From afar the north ridge had looked potentially steep and exposed, but as is often the case, proved quite manageable. The large cliffs down the fall-line definitely demanded care but with crampons and an ice ax it felt very secure.

In the photo below you can see Taryn making her was up the north ridge with Middle and North Sister behind her. This photo clearly shows how dropping into the bowl beneath the southwest face of South Sister (rather than traversing through the rock bands) could have suckered us into a miles long detour.

After an hour and half of booting up the ridge we made it to the lip of the summit crater. Getting through the corniced lip required a bit of care, but a few steep snow moves later and we were on top of the summit crater. A few more minutes and we had traversed to the true summit of South Sister. It was special to be able to look back at Middle and North Sister and marvel at all the ground we had covered. It was 1pm and we had already covered 15 miles and over 9,000ft of elevation gain, not bad for a morning of skiing!

Turning our attention to the south we could see Sparks Lake, Cascade Lake Highway, and, in the distance, Mt. Bachelor. In our brief research the evening prior we knew that the final section along the closed Cascade Lake Highway to Mt. Bachelor was supposed to be a real slog and now we could see why. The complex rolling terrain prevented us from descending directly towards Mt. Bachelor. Instead we saw that we would have to head due south following the natural drainage and then do a long gradual climb back up the road to Mt. Bachelor. The one silver lining was that the south face of South Sister was free of the terrible sastrugi that had plagued Middle Sister. The upper flanks of the peak had corned up wonderfully and we enjoyed perfect swooping turns down off the summit.

We soaked up the perfection knowing it would be short lived. After about 2500ft of glorious skiing we felt our skis began to stick and by the time we got down to 7500ft the snow was downright slushy. Unfortunately hitting the most direct drainage to the road required traversing to the end of a long flat plateau (visible in the picture below) before dropping further. This plateau was sloped just enough downhill to trick us into staying in ski mode, but we ended up awkwardly shuffling and sidestepping a good portion of it. Dropping off the end of the plateau we again found ski-able terrain, but at this point the snow had lost any remaining support-ability. Our narrow skis sunk into the wet concrete and we often found ourselves knee deep in slush.

It was a great relief when we saw the opening with the road ahead. Our relief only last a minute, however, when we realized we still had 6.5 miles of flat-to-slightly-uphill skinning ahead of us. It was now 2:30pm which meant we had two and a half hours to cover the remain distance. Without saying much we pulled out our skins and got moving.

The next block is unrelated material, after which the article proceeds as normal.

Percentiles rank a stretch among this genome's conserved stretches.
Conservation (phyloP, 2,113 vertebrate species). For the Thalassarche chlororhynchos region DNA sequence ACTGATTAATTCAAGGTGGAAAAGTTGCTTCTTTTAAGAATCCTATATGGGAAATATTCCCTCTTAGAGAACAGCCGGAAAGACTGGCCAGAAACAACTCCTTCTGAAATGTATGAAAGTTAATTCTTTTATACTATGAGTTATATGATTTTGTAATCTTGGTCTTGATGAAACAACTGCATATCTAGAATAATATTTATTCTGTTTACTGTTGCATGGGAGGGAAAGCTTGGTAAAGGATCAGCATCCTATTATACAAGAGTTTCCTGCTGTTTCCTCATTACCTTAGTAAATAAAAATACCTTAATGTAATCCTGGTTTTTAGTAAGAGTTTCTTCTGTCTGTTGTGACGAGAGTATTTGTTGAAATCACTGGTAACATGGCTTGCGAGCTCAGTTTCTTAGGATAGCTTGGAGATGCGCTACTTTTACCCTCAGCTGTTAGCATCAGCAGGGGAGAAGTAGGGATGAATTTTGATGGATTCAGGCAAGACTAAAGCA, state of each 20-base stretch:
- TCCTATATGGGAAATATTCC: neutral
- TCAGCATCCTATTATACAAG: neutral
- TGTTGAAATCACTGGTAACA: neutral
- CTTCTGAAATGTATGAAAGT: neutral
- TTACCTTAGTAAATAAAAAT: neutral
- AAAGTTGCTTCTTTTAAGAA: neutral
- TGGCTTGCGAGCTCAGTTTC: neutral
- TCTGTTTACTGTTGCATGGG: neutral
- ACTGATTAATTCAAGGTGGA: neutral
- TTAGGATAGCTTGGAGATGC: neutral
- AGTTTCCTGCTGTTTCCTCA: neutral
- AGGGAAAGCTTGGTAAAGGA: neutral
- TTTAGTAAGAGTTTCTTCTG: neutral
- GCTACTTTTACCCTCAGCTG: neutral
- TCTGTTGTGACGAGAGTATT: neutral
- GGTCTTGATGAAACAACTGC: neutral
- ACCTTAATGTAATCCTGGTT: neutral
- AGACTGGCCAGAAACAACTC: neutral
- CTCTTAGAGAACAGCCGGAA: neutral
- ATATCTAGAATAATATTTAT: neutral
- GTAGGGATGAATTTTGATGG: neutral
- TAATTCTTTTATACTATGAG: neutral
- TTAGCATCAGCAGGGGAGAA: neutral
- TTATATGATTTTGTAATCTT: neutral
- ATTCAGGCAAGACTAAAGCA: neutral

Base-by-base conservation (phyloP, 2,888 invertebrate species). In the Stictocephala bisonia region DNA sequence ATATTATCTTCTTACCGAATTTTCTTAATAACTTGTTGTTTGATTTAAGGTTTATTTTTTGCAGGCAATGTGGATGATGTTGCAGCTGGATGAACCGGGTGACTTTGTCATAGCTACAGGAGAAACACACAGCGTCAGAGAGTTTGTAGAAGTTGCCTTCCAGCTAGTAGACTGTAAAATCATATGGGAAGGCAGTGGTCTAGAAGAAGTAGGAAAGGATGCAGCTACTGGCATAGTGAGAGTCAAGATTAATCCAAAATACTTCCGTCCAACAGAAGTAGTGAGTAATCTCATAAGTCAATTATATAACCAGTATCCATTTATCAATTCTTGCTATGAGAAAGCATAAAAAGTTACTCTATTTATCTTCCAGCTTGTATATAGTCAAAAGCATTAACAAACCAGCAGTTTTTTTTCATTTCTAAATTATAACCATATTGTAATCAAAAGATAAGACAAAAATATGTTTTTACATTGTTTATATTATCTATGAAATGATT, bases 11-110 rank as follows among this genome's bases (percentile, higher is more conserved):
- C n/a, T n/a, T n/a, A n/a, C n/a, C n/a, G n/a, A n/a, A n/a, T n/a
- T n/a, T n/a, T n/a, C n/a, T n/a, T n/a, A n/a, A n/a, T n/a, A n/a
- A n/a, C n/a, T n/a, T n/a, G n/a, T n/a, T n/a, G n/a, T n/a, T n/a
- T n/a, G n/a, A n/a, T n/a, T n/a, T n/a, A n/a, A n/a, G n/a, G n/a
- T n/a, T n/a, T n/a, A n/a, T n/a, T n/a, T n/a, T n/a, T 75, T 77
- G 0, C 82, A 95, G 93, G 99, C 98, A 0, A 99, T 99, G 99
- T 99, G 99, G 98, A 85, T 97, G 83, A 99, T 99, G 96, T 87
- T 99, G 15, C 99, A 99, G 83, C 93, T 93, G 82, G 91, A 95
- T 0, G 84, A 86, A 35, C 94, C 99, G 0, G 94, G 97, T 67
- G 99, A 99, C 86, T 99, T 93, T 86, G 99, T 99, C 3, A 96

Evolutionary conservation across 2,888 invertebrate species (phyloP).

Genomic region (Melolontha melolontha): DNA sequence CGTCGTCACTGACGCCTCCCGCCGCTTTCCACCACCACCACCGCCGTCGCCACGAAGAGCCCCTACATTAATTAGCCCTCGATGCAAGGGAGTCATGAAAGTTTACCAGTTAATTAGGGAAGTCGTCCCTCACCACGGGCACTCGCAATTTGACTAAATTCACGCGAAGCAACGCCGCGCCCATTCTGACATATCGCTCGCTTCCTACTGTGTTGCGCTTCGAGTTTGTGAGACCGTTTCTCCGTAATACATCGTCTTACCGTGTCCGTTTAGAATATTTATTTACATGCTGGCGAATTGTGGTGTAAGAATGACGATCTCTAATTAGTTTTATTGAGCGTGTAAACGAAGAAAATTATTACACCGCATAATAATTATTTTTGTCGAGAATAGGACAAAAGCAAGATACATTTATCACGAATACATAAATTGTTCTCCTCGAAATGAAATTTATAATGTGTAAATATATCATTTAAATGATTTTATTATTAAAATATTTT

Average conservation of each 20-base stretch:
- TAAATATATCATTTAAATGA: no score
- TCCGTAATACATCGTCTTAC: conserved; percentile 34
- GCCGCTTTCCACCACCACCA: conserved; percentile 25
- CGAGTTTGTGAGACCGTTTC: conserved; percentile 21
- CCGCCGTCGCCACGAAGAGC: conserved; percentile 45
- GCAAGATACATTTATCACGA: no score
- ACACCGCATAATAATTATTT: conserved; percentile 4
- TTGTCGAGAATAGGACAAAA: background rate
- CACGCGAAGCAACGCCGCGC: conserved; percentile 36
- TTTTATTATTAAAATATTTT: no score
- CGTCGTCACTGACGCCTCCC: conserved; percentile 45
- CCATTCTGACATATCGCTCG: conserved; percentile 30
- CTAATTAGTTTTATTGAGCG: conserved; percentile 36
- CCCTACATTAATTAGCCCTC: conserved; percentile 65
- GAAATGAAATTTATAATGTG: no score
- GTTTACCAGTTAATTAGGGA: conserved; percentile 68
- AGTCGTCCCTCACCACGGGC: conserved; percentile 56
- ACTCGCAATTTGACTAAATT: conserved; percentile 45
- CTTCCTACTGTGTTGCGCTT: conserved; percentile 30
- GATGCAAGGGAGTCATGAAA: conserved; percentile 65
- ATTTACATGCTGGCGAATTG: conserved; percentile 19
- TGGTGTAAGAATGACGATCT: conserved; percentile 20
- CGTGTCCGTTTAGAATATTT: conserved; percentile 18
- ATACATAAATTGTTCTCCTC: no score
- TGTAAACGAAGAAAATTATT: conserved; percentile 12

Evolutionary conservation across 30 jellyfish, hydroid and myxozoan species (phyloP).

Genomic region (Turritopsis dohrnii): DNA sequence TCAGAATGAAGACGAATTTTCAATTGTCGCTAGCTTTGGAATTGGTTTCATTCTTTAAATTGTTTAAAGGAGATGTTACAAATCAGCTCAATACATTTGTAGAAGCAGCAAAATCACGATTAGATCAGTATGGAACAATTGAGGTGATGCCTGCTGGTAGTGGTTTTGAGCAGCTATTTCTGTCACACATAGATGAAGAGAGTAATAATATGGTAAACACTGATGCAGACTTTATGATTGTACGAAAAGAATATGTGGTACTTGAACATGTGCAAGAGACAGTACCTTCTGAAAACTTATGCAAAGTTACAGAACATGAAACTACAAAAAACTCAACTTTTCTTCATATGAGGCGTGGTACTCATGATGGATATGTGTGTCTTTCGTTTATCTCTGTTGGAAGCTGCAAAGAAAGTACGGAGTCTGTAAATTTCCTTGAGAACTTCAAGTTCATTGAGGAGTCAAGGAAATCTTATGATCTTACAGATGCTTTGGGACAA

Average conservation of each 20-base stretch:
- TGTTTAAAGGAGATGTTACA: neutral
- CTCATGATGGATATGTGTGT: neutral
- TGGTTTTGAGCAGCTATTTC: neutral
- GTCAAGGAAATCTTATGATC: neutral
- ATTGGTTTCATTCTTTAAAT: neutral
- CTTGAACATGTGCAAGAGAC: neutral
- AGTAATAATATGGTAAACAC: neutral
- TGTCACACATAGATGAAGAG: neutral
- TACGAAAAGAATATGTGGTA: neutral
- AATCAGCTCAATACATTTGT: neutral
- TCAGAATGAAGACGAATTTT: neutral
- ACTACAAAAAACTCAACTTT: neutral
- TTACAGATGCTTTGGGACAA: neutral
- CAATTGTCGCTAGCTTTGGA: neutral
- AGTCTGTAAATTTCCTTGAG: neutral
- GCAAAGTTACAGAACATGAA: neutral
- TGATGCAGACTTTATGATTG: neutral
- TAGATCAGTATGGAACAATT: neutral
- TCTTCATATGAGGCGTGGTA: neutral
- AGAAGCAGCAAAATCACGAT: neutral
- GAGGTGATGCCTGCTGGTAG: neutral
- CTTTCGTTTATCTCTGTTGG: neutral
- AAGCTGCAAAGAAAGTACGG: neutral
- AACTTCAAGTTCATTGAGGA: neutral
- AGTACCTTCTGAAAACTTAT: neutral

The next 6.5 miles were some of the more unpleasant I’ve experienced on skis. The angle was just steep enough to make skating impossible, but flat enough to make skinning frustrating. Taryn, using her superior nordic skiing technique, took off her skins and detached her heels so she could kick and glide. I couldn’t manage that without slipping backwards so forged ahead with my glopping skins. Both methods felt slow and inefficient. The flat angle and hot sun also meant that both of us immediately started developing blisters. With a mile or two to go I witnessed Taryn almost stage a sit-down strike, something I’ve never seen before. It was truly heinous.

But our determination paid off and after two hours of slogging we saw the Mt. Bachelor ski resort come into view. With half an hour remaining before the final shuttle we finally knew we were going to be able to make it. Stepping out of our skis and onto the paved road felt heavenly, and we started making our way towards the parking lot.

While walking along the road we noticed a large numbers of cars heading down towards Bend. Feeling lucky we stuck out our thumb and almost immediately some nice guys in a truck stopped for us. They didn’t have room in their truck, but offered us a ride down in the bed of their truck. We happily accepted and climbed in. The ride down was truly magical. After twelve and a half hours on the go we finally got a chance to sit down and loosen our boots. The warm spring-evening air blew in our faces and we giggled as we sped down the mountain, feeling utterly alive.

Getting down into Bend, Taryn’s friend came and scooped us. Seeing our haggard state he kindly offered to feed us dinner and for us to spend the night, and offer which we immediately accepted.

Of course, the epilogue to our day, the car retrieval still lay before us. With heavy eyelids and increasingly stiff bodies, we dropped the friend off at his house and drove the hour to the van and then the hour back. Getting back to the house we wolfed down some amazing pasta and then crawled to bed. As we fell asleep we marveled at the fact that it was just over 48 hours since we had left San Francisco. What a 48 hours it had been.